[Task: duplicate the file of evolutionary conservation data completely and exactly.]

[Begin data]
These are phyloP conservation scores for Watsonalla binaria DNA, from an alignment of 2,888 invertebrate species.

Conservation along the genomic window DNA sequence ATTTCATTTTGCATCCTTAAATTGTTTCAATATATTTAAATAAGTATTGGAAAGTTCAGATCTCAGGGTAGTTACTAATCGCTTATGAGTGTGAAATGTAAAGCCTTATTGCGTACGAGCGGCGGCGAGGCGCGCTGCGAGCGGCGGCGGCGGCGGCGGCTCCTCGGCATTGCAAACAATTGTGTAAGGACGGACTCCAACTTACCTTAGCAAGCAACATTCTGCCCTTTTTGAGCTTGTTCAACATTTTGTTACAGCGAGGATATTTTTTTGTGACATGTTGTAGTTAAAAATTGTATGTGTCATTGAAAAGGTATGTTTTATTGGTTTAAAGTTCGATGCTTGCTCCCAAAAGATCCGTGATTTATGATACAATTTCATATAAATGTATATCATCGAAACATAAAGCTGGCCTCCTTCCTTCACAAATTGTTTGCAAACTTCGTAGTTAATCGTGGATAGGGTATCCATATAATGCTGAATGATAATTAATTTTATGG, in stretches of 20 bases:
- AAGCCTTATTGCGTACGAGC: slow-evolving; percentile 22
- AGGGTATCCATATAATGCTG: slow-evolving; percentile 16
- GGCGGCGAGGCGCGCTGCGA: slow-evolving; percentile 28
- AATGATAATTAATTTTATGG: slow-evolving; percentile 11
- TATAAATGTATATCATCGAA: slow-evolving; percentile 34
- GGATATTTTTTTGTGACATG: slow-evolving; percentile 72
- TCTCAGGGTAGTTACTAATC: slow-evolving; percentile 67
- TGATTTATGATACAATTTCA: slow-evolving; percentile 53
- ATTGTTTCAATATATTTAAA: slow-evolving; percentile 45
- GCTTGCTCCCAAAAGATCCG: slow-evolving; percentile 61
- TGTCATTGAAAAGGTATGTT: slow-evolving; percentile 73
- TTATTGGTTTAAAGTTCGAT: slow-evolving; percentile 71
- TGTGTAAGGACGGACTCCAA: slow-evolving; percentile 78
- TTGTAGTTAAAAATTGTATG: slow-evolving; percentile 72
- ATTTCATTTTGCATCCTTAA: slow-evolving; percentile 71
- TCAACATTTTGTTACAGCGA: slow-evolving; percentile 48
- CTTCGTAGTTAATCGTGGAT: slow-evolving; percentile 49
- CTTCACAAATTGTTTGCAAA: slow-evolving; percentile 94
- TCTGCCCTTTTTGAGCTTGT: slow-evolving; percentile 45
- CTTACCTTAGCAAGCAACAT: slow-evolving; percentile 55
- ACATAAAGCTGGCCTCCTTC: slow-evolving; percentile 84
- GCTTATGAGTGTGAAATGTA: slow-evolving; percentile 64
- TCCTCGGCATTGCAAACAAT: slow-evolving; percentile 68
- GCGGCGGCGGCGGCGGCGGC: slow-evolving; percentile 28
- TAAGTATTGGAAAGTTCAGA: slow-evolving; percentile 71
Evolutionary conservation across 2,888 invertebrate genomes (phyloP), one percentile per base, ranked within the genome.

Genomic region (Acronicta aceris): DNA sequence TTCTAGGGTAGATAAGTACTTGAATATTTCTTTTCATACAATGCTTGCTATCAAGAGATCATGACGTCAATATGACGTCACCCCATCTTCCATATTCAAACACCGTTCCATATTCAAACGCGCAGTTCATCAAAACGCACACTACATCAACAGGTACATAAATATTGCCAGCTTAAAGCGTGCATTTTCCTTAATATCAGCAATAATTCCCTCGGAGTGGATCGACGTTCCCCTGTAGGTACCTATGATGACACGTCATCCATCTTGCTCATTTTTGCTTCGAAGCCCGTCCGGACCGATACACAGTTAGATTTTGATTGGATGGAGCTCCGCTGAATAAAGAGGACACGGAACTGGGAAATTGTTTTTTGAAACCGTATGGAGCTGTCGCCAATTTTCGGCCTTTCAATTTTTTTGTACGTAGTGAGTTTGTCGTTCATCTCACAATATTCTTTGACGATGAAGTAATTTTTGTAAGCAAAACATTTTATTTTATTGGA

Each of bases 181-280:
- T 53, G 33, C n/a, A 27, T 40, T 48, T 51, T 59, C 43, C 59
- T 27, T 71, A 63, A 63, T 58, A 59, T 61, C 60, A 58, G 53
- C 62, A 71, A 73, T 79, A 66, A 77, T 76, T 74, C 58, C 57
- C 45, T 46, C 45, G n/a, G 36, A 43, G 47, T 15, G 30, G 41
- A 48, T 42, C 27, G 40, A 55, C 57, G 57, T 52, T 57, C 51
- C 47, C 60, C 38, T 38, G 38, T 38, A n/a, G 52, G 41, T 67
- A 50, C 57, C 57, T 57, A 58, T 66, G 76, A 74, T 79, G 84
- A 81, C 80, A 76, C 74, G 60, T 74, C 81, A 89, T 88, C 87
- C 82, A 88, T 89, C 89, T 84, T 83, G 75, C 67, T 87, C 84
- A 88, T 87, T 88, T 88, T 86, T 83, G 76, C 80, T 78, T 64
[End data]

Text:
These are phyloP conservation scores for Watsonalla binaria DNA, from an alignment of 2,888 invertebrate species.

Conservation along the genomic window DNA sequence ATTTCATTTTGCATCCTTAAATTGTTTCAATATATTTAAATAAGTATTGGAAAGTTCAGATCTCAGGGTAGTTACTAATCGCTTATGAGTGTGAAATGTAAAGCCTTATTGCGTACGAGCGGCGGCGAGGCGCGCTGCGAGCGGCGGCGGCGGCGGCGGCTCCTCGGCATTGCAAACAATTGTGTAAGGACGGACTCCAACTTACCTTAGCAAGCAACATTCTGCCCTTTTTGAGCTTGTTCAACATTTTGTTACAGCGAGGATATTTTTTTGTGACATGTTGTAGTTAAAAATTGTATGTGTCATTGAAAAGGTATGTTTTATTGGTTTAAAGTTCGATGCTTGCTCCCAAAAGATCCGTGATTTATGATACAATTTCATATAAATGTATATCATCGAAACATAAAGCTGGCCTCCTTCCTTCACAAATTGTTTGCAAACTTCGTAGTTAATCGTGGATAGGGTATCCATATAATGCTGAATGATAATTAATTTTATGG, in stretches of 20 bases:
- AAGCCTTATTGCGTACGAGC: slow-evolving; percentile 22
- AGGGTATCCATATAATGCTG: slow-evolving; percentile 16
- GGCGGCGAGGCGCGCTGCGA: slow-evolving; percentile 28
- AATGATAATTAATTTTATGG: slow-evolving; percentile 11
- TATAAATGTATATCATCGAA: slow-evolving; percentile 34
- GGATATTTTTTTGTGACATG: slow-evolving; percentile 72
- TCTCAGGGTAGTTACTAATC: slow-evolving; percentile 67
- TGATTTATGATACAATTTCA: slow-evolving; percentile 53
- ATTGTTTCAATATATTTAAA: slow-evolving; percentile 45
- GCTTGCTCCCAAAAGATCCG: slow-evolving; percentile 61
- TGTCATTGAAAAGGTATGTT: slow-evolving; percentile 73
- TTATTGGTTTAAAGTTCGAT: slow-evolving; percentile 71
- TGTGTAAGGACGGACTCCAA: slow-evolving; percentile 78
- TTGTAGTTAAAAATTGTATG: slow-evolving; percentile 72
- ATTTCATTTTGCATCCTTAA: slow-evolving; percentile 71
- TCAACATTTTGTTACAGCGA: slow-evolving; percentile 48
- CTTCGTAGTTAATCGTGGAT: slow-evolving; percentile 49
- CTTCACAAATTGTTTGCAAA: slow-evolving; percentile 94
- TCTGCCCTTTTTGAGCTTGT: slow-evolving; percentile 45
- CTTACCTTAGCAAGCAACAT: slow-evolving; percentile 55
- ACATAAAGCTGGCCTCCTTC: slow-evolving; percentile 84
- GCTTATGAGTGTGAAATGTA: slow-evolving; percentile 64
- TCCTCGGCATTGCAAACAAT: slow-evolving; percentile 68
- GCGGCGGCGGCGGCGGCGGC: slow-evolving; percentile 28
- TAAGTATTGGAAAGTTCAGA: slow-evolving; percentile 71
Evolutionary conservation across 2,888 invertebrate genomes (phyloP), one percentile per base, ranked within the genome.

Genomic region (Acronicta aceris): DNA sequence TTCTAGGGTAGATAAGTACTTGAATATTTCTTTTCATACAATGCTTGCTATCAAGAGATCATGACGTCAATATGACGTCACCCCATCTTCCATATTCAAACACCGTTCCATATTCAAACGCGCAGTTCATCAAAACGCACACTACATCAACAGGTACATAAATATTGCCAGCTTAAAGCGTGCATTTTCCTTAATATCAGCAATAATTCCCTCGGAGTGGATCGACGTTCCCCTGTAGGTACCTATGATGACACGTCATCCATCTTGCTCATTTTTGCTTCGAAGCCCGTCCGGACCGATACACAGTTAGATTTTGATTGGATGGAGCTCCGCTGAATAAAGAGGACACGGAACTGGGAAATTGTTTTTTGAAACCGTATGGAGCTGTCGCCAATTTTCGGCCTTTCAATTTTTTTGTACGTAGTGAGTTTGTCGTTCATCTCACAATATTCTTTGACGATGAAGTAATTTTTGTAAGCAAAACATTTTATTTTATTGGA

Each of bases 181-280:
- T 53, G 33, C n/a, A 27, T 40, T 48, T 51, T 59, C 43, C 59
- T 27, T 71, A 63, A 63, T 58, A 59, T 61, C 60, A 58, G 53
- C 62, A 71, A 73, T 79, A 66, A 77, T 76, T 74, C 58, C 57
- C 45, T 46, C 45, G n/a, G 36, A 43, G 47, T 15, G 30, G 41
- A 48, T 42, C 27, G 40, A 55, C 57, G 57, T 52, T 57, C 51
- C 47, C 60, C 38, T 38, G 38, T 38, A n/a, G 52, G 41, T 67
- A 50, C 57, C 57, T 57, A 58, T 66, G 76, A 74, T 79, G 84
- A 81, C 80, A 76, C 74, G 60, T 74, C 81, A 89, T 88, C 87
- C 82, A 88, T 89, C 89, T 84, T 83, G 75, C 67, T 87, C 84
- A 88, T 87, T 88, T 88, T 86, T 83, G 76, C 80, T 78, T 64